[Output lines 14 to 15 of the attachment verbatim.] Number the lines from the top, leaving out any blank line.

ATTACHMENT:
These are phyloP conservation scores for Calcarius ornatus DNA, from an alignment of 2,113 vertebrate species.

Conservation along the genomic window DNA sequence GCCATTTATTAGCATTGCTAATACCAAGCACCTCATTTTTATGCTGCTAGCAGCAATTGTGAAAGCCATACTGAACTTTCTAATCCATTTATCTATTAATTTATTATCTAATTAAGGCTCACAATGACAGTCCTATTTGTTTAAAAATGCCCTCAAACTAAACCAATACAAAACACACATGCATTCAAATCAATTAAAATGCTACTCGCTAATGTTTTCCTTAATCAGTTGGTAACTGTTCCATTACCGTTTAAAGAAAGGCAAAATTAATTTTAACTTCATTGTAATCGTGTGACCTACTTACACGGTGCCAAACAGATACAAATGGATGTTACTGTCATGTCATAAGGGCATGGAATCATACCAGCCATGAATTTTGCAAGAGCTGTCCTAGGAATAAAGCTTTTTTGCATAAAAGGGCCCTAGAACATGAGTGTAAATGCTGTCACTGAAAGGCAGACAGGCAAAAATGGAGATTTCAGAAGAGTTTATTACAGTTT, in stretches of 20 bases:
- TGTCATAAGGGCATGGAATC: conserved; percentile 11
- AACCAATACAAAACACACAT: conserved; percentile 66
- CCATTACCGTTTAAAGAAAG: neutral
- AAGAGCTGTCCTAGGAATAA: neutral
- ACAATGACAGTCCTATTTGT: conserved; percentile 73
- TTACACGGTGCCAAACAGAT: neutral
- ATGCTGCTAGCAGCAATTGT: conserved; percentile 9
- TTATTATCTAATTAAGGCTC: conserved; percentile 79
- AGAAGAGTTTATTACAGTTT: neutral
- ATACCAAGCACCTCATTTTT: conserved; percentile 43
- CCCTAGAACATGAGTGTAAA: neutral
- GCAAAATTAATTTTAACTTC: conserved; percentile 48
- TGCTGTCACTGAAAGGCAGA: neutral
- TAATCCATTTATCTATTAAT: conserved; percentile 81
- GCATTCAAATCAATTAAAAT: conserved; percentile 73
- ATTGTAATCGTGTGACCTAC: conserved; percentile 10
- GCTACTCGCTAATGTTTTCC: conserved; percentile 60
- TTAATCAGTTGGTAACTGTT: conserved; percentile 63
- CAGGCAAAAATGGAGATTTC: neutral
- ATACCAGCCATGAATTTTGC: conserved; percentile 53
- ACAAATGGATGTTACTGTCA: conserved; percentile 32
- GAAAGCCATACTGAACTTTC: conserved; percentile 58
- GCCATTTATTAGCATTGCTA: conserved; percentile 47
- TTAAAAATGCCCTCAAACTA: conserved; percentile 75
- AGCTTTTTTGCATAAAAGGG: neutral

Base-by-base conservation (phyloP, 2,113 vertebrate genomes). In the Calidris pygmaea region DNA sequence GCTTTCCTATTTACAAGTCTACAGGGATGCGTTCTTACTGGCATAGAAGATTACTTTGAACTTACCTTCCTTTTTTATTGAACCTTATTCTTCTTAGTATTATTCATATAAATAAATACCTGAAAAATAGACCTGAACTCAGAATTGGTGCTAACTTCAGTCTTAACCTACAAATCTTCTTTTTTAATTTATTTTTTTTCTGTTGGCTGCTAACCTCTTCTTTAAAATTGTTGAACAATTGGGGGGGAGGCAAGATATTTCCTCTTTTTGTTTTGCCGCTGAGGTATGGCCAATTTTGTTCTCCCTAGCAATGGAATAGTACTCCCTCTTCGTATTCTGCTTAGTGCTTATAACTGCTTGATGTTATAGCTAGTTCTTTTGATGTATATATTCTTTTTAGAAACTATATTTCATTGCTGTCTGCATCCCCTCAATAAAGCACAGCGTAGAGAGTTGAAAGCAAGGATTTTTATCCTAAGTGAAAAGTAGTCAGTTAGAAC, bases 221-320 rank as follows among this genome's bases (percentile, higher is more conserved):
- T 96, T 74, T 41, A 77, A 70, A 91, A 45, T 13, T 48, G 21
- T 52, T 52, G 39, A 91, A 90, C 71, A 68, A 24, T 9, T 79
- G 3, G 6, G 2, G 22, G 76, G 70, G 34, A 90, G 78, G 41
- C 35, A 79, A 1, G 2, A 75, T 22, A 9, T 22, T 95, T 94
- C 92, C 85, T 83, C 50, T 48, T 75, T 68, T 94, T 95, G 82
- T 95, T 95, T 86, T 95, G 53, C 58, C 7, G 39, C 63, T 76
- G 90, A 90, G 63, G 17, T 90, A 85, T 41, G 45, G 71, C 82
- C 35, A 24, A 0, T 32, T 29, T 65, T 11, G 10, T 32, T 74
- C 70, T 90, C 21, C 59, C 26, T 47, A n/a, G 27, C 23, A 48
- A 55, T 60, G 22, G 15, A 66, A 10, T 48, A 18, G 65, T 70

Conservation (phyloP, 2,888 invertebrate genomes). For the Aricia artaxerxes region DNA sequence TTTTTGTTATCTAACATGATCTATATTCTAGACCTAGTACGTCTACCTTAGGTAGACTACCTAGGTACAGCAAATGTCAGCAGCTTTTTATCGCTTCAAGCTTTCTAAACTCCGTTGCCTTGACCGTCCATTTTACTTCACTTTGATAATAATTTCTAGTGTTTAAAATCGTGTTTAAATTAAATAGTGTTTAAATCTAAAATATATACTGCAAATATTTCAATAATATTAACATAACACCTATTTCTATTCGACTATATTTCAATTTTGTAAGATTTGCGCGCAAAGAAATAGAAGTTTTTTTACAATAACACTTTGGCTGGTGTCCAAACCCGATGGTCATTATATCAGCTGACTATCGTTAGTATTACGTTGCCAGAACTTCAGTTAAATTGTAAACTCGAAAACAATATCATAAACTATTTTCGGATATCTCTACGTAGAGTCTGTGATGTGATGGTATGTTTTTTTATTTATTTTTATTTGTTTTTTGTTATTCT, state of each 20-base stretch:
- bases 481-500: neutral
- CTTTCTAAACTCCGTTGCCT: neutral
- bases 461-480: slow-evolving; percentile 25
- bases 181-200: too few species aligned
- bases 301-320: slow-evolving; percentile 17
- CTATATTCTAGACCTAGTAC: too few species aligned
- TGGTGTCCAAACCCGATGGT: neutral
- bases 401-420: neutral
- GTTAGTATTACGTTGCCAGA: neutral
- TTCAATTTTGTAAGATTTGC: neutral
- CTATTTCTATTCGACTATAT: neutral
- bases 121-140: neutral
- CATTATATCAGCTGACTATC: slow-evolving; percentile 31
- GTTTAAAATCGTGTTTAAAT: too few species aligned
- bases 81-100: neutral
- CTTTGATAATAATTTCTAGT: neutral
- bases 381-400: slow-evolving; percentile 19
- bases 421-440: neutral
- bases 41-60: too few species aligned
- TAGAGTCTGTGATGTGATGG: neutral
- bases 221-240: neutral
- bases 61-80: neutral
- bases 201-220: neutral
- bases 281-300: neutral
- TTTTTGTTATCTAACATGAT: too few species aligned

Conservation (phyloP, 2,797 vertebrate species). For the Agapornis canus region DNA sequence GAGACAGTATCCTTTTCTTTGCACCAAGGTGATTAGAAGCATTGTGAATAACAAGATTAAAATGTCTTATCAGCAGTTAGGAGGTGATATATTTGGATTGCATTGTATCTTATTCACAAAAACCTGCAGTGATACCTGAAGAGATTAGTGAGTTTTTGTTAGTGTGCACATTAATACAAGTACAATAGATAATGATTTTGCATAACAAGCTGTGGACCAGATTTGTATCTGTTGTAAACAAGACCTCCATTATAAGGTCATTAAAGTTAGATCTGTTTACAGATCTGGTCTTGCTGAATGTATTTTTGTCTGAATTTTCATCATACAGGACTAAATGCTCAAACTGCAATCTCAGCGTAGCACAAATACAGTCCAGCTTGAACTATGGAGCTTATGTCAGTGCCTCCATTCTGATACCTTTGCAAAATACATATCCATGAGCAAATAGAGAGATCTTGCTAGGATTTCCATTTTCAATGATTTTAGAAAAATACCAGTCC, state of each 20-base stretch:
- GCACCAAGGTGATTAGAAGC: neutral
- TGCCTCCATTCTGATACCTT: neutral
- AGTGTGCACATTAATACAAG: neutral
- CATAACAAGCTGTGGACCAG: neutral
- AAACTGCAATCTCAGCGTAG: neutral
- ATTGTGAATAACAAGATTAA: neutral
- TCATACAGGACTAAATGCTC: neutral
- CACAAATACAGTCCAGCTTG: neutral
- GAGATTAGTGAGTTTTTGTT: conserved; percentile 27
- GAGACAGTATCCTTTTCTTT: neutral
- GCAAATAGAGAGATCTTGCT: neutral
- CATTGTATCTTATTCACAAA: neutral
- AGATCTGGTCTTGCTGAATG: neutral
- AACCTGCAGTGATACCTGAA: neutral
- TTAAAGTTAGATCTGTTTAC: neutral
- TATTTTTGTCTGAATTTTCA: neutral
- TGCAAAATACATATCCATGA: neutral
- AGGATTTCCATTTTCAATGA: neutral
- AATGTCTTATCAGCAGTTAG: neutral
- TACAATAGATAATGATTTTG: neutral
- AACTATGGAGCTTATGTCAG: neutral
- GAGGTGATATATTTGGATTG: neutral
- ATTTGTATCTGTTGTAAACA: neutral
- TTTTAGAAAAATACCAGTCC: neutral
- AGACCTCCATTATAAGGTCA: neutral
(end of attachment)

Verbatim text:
- GCAAAATTAATTTTAACTTC: conserved; percentile 48
- TGCTGTCACTGAAAGGCAGA: neutral